Giving on FIRE – Vanguard vs. Fidelity Donor Advised Funds

When discussing financial independence, or saving for goals, oftentimes we’re hyper-focused on saving for ourselves or our kids. But many people pursue financial independence also have goals with a higher purpose in mind. They may wish to leave a legacy in this world, and provide generous contributions to worthy causes.

Warren Buffet, Bill Gates, and other billionaires have taken the giving pledge, where they pledge to give away 99% of their wealth during their lifetime or after their death. In fact, recently Bill Gates announced that he was donating $100 million to Alzheimers research alone. And in the past ten years, Buffett has given nearly $30 billion of his wealth away to charitable causes.

Although I don’t hang around with a lot of billionaires, there are plenty of millionaires in the personal finance community. And many of them are just as generous. Last year, Pete from Mr. Money Mustache donated $100k to various causes. And my friend Physician on FIRE followed suit with his own $100k donation to a donor advised fund. And more recently, POF hit his goal of contributing a quarter million dollars to a Donor Advised Fund – be sure to check out his recent post talking about his experience.

Particularly around the Christmas season, many Americans turn their thoughts to charitable giving. Sometimes they’re tired of materialism, or the greediness they see around them and want instead to make a difference. There are so many worthy causes out there, it can be hard to know how to do this.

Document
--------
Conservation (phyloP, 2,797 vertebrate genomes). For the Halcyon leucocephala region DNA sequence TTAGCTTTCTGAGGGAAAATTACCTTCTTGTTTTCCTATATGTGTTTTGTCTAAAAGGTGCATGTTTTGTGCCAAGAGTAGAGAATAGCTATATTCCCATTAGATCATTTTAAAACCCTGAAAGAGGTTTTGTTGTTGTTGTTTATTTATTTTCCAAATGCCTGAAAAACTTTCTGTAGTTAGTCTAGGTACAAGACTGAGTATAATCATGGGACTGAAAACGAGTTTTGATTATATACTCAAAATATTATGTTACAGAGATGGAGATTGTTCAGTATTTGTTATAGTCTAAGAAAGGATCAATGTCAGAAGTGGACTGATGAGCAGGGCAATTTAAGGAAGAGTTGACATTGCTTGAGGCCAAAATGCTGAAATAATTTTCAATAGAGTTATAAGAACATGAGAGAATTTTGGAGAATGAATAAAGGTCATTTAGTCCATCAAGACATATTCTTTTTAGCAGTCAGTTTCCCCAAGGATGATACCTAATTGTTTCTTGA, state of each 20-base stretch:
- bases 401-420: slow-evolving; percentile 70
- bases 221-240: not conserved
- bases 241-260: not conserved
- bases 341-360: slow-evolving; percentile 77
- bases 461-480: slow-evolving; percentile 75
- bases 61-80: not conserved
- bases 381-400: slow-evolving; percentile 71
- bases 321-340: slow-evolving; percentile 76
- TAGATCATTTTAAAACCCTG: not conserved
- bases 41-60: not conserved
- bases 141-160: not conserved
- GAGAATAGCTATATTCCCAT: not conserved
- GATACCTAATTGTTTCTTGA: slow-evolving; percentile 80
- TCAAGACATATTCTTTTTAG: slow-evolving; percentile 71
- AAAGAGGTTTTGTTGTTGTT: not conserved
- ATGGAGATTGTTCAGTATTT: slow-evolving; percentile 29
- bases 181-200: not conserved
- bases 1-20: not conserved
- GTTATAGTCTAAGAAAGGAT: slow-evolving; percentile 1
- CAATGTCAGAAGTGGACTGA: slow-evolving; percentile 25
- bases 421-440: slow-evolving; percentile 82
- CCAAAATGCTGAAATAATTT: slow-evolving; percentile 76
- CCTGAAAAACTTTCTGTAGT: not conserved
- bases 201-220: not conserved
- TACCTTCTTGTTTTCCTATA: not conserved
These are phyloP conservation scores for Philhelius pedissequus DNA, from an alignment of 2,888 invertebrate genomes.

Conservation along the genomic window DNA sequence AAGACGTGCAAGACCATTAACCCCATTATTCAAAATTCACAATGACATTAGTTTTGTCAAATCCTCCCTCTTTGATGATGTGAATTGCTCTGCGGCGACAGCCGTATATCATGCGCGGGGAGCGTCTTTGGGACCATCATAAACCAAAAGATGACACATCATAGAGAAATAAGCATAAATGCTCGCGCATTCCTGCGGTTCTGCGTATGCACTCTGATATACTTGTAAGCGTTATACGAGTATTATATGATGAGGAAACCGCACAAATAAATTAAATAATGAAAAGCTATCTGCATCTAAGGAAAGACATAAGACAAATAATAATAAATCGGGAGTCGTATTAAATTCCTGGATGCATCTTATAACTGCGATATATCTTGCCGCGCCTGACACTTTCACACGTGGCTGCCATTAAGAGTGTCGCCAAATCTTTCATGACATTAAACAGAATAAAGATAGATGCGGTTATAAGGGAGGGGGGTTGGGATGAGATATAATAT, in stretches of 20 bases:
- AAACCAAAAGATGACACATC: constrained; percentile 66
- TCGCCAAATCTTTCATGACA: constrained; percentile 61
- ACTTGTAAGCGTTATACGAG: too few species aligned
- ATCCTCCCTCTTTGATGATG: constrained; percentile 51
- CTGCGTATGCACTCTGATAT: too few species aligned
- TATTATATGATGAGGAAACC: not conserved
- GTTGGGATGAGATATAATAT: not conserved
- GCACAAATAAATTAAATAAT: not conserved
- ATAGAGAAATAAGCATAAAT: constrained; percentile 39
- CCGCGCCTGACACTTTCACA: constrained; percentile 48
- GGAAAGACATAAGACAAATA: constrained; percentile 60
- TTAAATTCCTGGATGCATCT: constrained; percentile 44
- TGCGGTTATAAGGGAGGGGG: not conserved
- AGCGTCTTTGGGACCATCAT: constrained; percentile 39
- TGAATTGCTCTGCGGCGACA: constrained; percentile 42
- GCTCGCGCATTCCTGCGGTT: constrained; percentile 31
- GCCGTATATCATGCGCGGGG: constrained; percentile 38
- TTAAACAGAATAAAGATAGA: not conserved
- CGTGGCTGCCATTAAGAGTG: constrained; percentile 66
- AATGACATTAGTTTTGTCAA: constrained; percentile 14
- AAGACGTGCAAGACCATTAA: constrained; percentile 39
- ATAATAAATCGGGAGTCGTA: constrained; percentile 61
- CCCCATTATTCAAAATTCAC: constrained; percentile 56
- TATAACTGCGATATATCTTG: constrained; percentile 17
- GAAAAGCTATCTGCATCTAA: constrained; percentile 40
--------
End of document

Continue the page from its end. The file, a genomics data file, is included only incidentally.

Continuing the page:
I thought it would be interesting to see what others in the personal finance community think, so I created a Twitter poll to see if folks have charitable giving as one of their financial goals.

Giving Twitter Poll

The poll spurred some interesting conversations:

  • Revanche from A Gai Shan Life responded “My biggest dream is a *clean* ranch for rescue dogs where older/aging out foster kids can live and learn to care for dogs along w/learning basic life skills so they can go to uni & build their lives. Some adult supervision required. That may or may not be realistic”
  • Mrs. Retire to Roots replied “Continued charitable giving is definitely part of our FIRE plans. But despite my love for Vanguard, we actually went with a Fidelity DAF.” (CMO note – DAF = Donor Advised Fund)
  • Tanja from Our Next Life said “Fwiw, we did bc min grant is $50, while it’s $500 w Vg. That was more important to us than the initial contribution minimum. And I believe the minimum for additional contributions with Vanguard is $5000, and no minimum with fidelity, so we can dump in small amounts when we have them.”
    • CMO Note – I did look this up after the Twitter conversation and Fidelity has a $10 minimum on EFT transactions, but no minimums on other kinds of transactions.

So as you can see, for most folks interested in personal finance and reaching financial freedom, charitable giving is a definite goal. And many choose to fund a Donor Advised Fund for this particular goal. This kind of fund is one where you make an irrevocable gift to a charitable trust, and its invested over time to grow tax-free.

Fidelity? Over Vanguard?